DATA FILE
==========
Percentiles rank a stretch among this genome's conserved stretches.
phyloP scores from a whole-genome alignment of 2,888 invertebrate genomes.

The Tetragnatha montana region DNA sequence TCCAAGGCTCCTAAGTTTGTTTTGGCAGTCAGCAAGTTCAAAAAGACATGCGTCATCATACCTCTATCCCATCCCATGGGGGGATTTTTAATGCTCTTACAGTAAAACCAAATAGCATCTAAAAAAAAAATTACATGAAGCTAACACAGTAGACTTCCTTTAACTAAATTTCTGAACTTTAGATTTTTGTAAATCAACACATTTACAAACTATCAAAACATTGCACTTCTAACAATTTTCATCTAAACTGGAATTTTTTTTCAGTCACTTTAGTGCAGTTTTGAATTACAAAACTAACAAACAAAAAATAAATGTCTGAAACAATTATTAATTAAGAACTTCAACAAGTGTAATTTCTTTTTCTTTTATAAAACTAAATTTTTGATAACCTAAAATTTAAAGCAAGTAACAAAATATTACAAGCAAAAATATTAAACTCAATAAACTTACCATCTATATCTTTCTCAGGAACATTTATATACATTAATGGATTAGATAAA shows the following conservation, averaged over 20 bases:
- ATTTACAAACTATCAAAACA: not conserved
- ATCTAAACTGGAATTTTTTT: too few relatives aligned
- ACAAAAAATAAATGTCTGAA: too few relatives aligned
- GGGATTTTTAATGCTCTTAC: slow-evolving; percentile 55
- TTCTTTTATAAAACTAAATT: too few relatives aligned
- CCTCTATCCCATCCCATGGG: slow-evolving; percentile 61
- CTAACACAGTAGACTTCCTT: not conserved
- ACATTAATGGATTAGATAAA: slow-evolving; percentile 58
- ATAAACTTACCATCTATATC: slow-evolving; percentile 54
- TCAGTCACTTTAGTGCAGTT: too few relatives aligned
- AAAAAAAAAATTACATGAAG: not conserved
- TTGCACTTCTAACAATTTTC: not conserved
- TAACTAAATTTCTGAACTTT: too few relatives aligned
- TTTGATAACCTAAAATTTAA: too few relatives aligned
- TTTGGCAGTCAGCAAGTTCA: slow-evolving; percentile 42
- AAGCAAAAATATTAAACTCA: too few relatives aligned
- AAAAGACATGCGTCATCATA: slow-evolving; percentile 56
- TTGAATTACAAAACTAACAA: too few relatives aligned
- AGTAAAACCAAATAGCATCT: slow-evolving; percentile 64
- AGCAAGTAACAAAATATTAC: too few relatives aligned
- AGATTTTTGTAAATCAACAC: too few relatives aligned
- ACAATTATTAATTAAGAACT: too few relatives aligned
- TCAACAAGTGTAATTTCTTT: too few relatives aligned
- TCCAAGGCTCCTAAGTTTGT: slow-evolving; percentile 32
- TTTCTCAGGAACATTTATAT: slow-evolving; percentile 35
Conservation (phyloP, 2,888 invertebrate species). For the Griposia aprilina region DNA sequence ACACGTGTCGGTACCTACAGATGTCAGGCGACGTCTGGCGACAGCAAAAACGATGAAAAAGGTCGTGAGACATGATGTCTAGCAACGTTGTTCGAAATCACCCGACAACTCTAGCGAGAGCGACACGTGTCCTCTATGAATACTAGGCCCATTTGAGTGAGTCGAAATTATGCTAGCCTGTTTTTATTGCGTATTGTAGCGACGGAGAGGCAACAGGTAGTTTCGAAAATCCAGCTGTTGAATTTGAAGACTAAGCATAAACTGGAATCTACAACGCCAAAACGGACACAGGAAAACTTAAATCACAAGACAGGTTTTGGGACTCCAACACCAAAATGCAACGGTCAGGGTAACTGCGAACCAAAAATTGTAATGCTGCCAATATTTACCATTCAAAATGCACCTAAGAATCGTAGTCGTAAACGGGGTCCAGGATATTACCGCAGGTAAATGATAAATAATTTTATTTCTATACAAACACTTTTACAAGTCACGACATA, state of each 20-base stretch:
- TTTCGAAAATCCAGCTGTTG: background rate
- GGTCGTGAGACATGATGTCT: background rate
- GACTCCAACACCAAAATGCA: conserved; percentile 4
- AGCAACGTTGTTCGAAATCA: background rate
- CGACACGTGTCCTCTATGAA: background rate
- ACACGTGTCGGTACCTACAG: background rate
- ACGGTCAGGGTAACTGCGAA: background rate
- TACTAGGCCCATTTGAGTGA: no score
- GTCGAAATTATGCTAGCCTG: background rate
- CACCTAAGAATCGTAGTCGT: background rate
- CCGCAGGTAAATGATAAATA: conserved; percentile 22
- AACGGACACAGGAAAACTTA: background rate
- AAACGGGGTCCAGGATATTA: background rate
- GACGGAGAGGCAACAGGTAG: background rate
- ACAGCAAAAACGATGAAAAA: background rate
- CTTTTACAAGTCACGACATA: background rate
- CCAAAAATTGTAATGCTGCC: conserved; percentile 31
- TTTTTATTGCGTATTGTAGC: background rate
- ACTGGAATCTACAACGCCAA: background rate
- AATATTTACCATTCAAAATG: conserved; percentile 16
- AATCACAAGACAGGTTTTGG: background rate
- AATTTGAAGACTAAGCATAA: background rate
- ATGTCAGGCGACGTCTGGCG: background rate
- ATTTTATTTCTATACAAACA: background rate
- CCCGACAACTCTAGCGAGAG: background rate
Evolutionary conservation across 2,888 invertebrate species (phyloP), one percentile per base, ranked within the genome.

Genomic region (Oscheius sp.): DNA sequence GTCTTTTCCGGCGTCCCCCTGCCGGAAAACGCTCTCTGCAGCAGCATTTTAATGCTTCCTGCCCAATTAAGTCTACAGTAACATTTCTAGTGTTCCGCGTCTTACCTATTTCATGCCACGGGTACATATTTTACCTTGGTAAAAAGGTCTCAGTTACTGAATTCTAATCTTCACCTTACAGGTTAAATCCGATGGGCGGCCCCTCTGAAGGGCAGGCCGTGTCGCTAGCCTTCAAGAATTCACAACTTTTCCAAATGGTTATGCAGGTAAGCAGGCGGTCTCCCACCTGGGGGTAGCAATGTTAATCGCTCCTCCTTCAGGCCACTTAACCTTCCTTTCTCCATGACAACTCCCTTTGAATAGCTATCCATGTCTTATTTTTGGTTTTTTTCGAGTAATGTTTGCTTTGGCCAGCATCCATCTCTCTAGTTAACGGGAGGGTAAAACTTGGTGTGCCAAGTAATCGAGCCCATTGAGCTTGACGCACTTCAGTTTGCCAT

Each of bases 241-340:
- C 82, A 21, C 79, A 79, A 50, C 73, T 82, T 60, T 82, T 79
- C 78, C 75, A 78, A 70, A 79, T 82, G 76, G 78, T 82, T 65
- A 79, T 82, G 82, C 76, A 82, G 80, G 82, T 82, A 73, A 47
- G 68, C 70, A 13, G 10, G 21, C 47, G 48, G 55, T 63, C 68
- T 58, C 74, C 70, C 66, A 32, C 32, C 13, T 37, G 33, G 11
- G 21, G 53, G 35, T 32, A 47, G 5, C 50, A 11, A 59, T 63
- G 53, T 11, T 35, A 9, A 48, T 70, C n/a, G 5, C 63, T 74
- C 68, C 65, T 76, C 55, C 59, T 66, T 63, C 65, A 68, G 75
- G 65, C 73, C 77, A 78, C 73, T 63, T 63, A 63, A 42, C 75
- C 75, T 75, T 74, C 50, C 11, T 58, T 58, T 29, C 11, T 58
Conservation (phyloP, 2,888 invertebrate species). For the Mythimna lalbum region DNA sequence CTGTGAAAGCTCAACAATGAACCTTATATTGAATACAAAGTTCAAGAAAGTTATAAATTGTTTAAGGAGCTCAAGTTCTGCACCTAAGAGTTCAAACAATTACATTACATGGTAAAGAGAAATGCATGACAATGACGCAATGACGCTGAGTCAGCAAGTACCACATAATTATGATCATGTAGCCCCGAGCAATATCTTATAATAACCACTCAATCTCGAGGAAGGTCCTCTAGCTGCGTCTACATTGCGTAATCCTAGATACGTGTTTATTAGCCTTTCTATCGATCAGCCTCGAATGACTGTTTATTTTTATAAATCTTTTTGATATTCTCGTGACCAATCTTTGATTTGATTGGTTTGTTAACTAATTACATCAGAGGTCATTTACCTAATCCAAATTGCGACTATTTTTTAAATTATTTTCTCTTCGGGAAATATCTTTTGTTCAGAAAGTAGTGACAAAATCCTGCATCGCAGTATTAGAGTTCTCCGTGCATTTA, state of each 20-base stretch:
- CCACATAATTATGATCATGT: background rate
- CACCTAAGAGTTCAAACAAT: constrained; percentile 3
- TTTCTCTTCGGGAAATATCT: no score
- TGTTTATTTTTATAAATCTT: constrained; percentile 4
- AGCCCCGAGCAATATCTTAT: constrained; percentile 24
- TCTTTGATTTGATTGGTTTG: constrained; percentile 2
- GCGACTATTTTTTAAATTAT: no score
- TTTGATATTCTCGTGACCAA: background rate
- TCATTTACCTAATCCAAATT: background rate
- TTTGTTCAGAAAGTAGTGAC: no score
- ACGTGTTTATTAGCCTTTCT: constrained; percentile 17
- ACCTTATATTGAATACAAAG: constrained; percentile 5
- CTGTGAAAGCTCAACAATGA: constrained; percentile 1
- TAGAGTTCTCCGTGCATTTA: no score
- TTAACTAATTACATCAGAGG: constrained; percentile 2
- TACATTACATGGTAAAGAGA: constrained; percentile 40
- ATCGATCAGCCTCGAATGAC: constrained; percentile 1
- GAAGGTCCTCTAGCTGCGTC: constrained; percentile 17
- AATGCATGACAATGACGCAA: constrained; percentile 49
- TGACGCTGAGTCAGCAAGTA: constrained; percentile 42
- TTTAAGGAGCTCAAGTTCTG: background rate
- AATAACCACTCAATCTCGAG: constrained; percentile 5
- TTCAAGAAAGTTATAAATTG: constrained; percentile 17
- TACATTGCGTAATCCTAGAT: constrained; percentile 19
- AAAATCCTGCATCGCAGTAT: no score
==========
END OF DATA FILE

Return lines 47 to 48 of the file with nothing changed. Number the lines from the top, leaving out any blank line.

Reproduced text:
- TTTTTATTGCGTATTGTAGC: background rate
- ACTGGAATCTACAACGCCAA: background rate